There are called Full Hybrids those vehicles that get to be propelled at low speeds without using any gasoline at all, as a fully EV (electrical vehicle). In this category there are to be mentioned the Toyota Prius and the Ford Escape. When this type of cars are started they turn on the ICE and keep it running until it reaches the normal operating temperature. After that point they will only keep the ICE on when supplementary power is required. That means that at low speeds the car can run only on electrical power and therefore emission free, state which is also called “stealth mode” (due to silent operation, as noise is mostly produced by the ICE). The priority of a specific engine is decided by the cars on-boar-computer and requires no intervention from the driver. Generally when the car is cruising at low speeds it only uses the electrical motors.
The ICE is turned on when the car has to accelerate quickly, to cruise at high speeds or when the batteries are running out. Among other benefits of this system should be mentioned that as the ICE is turned off at a vehicle stop it doesn’t get to cool down the catalytic converter beneath its operating temperature as normal cars do at idle rpm. Usually a gasoline engines run inefficiently with the throttle half opened. Full Hybrid cars overcome that by always running the ICE at high torque rpm range with throttle fully opened.
In conventional cars frequent start/stops of the ICE will cause a premature wear. This is not the case with full hybrids. In this cars the electric motors are used to power on the combustion engine and this happens smoothly when it reaches the required 1,000 rpm. Full hybrids can run on certain distances as green-cars, with zero emissions and can also achieve the best mileage per gallon. But, they get to be more expensive as their technology is a bit more complicated.
In the Mild Hybrid vehicles the ICE is running all the time the car is in motion. It is only turned off when the car is at stop to save some fuel. The electrical motor is used to smoothly start the petrol engine and it can also provide assistance to the ICE in traction. This last option makes the difference between several Mild Hybrid technologies.
The Start/Stop system is the simplest one. It only uses the electrical motor to power on smoothly the ICE. All the propelling power is generated by the gasoline engine and the only fuel economy is achieved by turning it off when it would otherwise be idle. This system is used on General Motors trucks. A cheap Start/Stop system is the BAS (Belt Alternator Starter), that due to low price is about to get very popular. This system replaces the usual belt driven alternator with an electric motor/generator. When the ICE is running the electric motor acts as a generator and recharges a separate 36V battery. When the ICE needs to be started the electric motor powers it up via the belt without the need for a regular starter motor. This system uses a larger motor/generator than the usual starters that can quickly and smoothly rev the ICE and therefore make Start/Stop operation possible.
Another Mild Hybrid system is the ISAD (Integrated Starter Alternator with Damping) which integrates the Start/Stop functionality but also use the electric motor to assist the ICE in propelling the car. As a difference to the Full Hybrids, the ISAD vehicles use the gas engine as the main unit. The ICE is never stopped when the car runs, and therefore this type of vehicles always consume gasoline. Their main advantage is the cheaper production price.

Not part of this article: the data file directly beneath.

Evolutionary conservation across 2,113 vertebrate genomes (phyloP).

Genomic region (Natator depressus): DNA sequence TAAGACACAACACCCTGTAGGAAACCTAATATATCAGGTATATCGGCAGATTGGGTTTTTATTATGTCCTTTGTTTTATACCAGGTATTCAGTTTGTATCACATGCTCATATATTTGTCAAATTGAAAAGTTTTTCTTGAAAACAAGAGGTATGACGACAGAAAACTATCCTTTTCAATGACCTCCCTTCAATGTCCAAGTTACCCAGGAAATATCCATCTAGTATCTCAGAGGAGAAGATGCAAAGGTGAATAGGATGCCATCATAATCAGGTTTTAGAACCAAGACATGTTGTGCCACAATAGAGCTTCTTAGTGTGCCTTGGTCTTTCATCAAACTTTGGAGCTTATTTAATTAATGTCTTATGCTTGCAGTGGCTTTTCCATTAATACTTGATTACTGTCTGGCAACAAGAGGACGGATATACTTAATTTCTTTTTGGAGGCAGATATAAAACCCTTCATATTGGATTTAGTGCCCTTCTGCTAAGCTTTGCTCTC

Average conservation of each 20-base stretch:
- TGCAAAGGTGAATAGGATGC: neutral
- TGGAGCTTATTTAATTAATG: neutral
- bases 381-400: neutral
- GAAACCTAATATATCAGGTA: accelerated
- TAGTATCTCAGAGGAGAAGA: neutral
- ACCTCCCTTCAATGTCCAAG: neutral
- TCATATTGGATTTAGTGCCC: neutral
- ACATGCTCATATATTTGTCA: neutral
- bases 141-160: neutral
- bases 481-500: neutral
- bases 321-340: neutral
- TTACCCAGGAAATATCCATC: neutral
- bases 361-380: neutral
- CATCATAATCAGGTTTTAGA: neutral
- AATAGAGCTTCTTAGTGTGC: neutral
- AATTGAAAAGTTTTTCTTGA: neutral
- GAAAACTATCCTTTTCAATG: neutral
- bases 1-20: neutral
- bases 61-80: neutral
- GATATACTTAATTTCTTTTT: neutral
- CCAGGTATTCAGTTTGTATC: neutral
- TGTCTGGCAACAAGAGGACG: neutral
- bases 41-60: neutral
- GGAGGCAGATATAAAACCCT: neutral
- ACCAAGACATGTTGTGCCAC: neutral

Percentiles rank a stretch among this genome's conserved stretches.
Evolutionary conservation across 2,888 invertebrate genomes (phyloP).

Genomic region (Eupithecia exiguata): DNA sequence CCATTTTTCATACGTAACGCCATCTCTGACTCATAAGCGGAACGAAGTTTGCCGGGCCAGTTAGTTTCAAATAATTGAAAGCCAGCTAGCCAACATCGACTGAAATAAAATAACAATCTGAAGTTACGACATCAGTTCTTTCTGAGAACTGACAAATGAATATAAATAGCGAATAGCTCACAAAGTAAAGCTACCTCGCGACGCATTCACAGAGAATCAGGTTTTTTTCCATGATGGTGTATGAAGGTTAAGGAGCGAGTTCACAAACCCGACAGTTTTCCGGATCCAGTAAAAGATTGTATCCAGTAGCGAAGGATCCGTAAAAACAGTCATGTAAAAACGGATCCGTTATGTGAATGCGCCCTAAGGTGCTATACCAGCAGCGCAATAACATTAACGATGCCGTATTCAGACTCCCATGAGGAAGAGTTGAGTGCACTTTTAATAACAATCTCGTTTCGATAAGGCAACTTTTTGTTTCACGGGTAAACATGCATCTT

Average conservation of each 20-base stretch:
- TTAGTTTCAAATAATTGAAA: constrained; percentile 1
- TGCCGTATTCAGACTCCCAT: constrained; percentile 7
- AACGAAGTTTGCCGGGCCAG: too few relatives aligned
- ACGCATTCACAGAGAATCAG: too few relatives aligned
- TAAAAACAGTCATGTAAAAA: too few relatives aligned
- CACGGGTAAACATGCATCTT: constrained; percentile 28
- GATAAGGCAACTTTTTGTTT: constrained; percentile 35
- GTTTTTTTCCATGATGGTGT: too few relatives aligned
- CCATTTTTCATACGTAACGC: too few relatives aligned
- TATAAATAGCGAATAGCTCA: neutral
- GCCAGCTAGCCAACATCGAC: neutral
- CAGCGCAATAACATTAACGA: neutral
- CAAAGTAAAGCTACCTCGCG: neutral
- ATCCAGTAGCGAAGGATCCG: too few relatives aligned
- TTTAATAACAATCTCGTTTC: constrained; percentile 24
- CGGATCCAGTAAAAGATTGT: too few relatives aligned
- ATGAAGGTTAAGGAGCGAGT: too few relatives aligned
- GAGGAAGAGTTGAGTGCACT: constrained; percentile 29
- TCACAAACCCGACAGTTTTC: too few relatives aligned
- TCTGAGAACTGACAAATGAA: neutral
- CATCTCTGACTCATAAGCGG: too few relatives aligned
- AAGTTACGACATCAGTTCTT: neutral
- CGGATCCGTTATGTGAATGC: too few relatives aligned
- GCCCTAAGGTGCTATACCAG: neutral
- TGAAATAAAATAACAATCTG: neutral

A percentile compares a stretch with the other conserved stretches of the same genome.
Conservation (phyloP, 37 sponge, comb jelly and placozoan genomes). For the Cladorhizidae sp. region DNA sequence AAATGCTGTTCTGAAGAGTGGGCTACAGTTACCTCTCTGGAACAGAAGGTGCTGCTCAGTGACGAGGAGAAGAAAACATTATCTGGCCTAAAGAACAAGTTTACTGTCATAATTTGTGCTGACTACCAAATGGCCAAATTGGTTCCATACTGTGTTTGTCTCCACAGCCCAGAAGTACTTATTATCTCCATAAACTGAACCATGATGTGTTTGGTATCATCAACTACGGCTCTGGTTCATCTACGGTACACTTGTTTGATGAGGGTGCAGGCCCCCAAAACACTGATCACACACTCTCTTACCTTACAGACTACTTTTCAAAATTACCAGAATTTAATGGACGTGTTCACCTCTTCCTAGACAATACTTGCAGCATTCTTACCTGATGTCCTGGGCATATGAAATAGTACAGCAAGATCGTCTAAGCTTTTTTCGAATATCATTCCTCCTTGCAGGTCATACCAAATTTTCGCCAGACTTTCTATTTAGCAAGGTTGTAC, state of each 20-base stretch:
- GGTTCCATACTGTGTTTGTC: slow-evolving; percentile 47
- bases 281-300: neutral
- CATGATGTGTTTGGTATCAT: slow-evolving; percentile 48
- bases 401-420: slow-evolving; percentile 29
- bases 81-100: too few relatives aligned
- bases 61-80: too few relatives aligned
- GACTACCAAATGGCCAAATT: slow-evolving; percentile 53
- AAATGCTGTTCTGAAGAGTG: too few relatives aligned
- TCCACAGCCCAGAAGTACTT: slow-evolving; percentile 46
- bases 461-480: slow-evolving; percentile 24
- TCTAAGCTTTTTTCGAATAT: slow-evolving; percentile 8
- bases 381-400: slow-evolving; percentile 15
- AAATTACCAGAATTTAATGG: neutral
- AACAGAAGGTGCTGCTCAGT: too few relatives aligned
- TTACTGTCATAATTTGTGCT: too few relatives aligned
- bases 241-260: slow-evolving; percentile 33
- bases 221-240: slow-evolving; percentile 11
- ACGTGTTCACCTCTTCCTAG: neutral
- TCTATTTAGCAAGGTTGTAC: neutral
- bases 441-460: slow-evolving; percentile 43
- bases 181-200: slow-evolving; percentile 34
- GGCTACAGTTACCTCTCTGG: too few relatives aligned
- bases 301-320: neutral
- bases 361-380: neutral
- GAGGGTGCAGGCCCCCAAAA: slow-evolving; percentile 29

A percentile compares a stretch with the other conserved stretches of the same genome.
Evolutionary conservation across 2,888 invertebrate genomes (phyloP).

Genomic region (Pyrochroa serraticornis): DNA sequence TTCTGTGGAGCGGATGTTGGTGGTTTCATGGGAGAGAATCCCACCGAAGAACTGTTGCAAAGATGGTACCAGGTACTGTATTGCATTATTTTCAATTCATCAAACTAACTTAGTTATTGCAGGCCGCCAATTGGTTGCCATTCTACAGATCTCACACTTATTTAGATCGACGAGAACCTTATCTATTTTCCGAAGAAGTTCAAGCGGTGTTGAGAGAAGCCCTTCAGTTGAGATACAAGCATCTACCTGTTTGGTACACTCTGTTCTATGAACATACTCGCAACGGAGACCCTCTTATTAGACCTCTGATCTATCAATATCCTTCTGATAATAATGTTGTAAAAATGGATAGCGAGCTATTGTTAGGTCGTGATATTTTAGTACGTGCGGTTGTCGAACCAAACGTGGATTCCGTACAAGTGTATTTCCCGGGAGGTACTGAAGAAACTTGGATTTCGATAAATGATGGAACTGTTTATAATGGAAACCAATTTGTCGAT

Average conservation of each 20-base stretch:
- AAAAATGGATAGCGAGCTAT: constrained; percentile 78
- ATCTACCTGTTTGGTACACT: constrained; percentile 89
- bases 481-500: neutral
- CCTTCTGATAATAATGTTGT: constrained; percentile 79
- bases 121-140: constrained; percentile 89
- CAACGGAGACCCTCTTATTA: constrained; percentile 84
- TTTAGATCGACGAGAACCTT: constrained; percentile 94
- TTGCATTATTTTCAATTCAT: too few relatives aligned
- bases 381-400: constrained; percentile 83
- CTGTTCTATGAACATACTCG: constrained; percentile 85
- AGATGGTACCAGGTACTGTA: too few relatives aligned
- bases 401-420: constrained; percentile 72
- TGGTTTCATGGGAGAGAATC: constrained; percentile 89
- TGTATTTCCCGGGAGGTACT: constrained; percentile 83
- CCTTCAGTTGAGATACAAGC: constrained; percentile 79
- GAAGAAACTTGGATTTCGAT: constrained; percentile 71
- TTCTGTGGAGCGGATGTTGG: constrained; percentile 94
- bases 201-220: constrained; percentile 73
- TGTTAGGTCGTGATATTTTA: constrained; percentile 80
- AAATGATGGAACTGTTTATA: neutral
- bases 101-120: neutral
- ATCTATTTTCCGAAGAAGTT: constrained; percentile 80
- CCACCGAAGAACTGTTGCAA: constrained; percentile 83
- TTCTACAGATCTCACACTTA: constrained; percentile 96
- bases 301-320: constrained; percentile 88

IMA (Integrated Motor Assist) is the last of the Mild Hybrid systems. It is pretty much the same with the ISAD, the only difference being that it uses a larger electric motor than can provide more assistance to the ICE. IMA vehicles also never run “green”, as they keep the petrol engine on all the time they need to maintain propelling.
Another distinction in hybrid systems can be made on the manner in which they combine gasoline and electricity usage. This splits hybrids into Parallel and Series. Parallel Hybrids feed the ICE with fuel, while they power electric motor using the batteries. In parallel systems both motors (fueled and electric) propel the car, usually by means of a CVT (Continuous Variation Transmission). This type of transmission smoothly adjust gear ratios for optimum performance and allows torque to be delivered to the wheels from both engines. Series Hybrids use the ICE to drive a generator producing electric power. This electricity can either directly power the electric motor (that gets to transfer torque to the car’s transmission) or charge the batteries. Therefore the petrol engine is only used to produce electricity, it never gets to directly propel the car. All HEV (Hybrid Electric Vehicles) that are nowadays into production are considered to be parallel. There is an argument only concerning Toyota’s Prius that gets to be somewhere in the middle due to its sophisticated system.
Hybrid vehicles have been criticized for the lack of a plug-in battery recharge feature. This will allow “clean trips” (powered on electricity only) to be further extended. The cars could be recharged by plug-in means during night-time and used for city short trips in the same day without any gas consumption. If the batteries discharge before reaching home the vehicle will still run using the ICE. The hybrid car manufactures seem to have understood the necessity of this feature and it is rumored to became available on most HEVs soon.
It is hard to tell if using a hybrid vehicle is recommendable of not. There are a lot of pros and cons to them, and all the environmental issue surrounding them makes the decision even more subjective. We think it is a matter of individual choice, and each of one should judge their use on its own. It can be said that you save a lot of money form fuel consumption, as the acquisition price is higher that that of an equivalent traditional car. But it can’t be said that they are highly expensive and to worth the price. If you are willing to drive a slightly slower car in order to keep our planet green for a longer period HEVs a re something you should consider.